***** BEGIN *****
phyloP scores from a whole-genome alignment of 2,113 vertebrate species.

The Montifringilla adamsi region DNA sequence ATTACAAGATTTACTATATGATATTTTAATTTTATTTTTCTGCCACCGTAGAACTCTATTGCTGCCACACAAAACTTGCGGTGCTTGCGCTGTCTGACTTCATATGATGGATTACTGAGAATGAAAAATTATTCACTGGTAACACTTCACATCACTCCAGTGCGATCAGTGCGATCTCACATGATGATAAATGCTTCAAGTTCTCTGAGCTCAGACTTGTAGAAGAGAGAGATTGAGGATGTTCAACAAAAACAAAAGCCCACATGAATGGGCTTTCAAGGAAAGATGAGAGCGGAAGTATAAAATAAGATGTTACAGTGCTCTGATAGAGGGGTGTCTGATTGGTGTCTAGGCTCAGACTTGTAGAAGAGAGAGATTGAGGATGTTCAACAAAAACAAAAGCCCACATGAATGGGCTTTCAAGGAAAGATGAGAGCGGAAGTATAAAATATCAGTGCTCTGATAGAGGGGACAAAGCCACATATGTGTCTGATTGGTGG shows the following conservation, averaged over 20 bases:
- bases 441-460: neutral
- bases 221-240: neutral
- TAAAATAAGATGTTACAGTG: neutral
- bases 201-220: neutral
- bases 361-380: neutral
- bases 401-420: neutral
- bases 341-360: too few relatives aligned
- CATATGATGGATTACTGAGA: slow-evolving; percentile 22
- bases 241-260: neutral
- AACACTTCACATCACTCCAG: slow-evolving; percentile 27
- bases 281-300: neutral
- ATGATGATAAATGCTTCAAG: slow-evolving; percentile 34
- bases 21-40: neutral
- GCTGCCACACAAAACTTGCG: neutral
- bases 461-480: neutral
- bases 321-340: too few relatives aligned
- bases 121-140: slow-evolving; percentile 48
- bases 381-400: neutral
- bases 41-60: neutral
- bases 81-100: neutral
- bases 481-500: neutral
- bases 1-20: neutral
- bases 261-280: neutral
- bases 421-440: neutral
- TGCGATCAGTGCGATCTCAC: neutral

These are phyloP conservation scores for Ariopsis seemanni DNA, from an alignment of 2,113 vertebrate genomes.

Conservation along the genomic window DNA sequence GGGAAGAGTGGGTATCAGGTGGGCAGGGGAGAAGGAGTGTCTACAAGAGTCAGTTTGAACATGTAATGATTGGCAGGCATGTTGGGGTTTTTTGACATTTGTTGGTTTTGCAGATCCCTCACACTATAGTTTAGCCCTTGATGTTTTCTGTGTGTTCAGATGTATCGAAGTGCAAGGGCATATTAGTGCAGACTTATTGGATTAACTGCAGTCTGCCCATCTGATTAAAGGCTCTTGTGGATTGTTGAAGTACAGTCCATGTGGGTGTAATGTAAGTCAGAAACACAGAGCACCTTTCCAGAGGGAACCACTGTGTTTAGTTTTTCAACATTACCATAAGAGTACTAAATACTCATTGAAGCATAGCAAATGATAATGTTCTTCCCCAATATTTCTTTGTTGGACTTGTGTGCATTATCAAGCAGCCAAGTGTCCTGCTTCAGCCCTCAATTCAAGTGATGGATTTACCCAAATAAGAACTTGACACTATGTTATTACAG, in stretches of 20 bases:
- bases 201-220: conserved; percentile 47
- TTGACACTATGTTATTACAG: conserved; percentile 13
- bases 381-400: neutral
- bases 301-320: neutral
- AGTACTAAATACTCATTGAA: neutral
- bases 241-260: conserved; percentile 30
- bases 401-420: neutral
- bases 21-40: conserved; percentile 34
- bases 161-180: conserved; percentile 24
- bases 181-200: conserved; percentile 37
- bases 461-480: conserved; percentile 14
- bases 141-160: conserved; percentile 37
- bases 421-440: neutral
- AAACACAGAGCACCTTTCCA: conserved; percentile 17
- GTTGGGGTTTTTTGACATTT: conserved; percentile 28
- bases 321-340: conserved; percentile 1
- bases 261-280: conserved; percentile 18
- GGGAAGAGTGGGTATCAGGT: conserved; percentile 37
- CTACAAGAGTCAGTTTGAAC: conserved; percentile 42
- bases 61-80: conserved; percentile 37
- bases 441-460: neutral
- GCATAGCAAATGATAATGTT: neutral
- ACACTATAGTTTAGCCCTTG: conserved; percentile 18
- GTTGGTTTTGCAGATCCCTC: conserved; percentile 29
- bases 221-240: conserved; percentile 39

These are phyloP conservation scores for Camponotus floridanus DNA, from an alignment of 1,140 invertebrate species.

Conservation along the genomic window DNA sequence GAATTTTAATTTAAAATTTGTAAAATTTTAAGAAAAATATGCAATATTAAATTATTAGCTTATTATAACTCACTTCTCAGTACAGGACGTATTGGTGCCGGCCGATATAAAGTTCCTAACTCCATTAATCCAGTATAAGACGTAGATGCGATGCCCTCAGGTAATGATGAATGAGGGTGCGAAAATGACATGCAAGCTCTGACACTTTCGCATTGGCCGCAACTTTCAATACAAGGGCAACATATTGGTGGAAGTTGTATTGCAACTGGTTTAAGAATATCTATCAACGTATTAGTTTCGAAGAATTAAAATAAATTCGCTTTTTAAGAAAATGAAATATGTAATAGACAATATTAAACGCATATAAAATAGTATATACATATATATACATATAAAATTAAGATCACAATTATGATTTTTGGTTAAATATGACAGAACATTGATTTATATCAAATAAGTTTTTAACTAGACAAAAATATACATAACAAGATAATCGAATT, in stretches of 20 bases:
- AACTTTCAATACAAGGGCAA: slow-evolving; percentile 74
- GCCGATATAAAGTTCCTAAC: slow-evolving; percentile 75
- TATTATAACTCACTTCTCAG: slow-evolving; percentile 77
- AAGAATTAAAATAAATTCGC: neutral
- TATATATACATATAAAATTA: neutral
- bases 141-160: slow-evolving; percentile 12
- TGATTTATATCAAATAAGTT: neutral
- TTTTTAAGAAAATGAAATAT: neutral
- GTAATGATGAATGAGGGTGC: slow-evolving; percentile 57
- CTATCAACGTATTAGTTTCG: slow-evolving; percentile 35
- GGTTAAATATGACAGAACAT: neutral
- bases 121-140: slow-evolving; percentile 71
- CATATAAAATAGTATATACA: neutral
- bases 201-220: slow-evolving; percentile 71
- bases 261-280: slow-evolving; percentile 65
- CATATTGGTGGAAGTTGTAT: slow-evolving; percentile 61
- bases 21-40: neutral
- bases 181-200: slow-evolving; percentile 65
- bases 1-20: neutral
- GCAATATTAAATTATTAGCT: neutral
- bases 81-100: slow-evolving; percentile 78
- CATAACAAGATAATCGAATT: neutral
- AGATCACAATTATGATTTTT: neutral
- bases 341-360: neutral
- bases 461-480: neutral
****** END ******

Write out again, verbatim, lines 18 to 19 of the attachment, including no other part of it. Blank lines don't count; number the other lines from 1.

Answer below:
- bases 321-340: too few relatives aligned
- bases 121-140: slow-evolving; percentile 48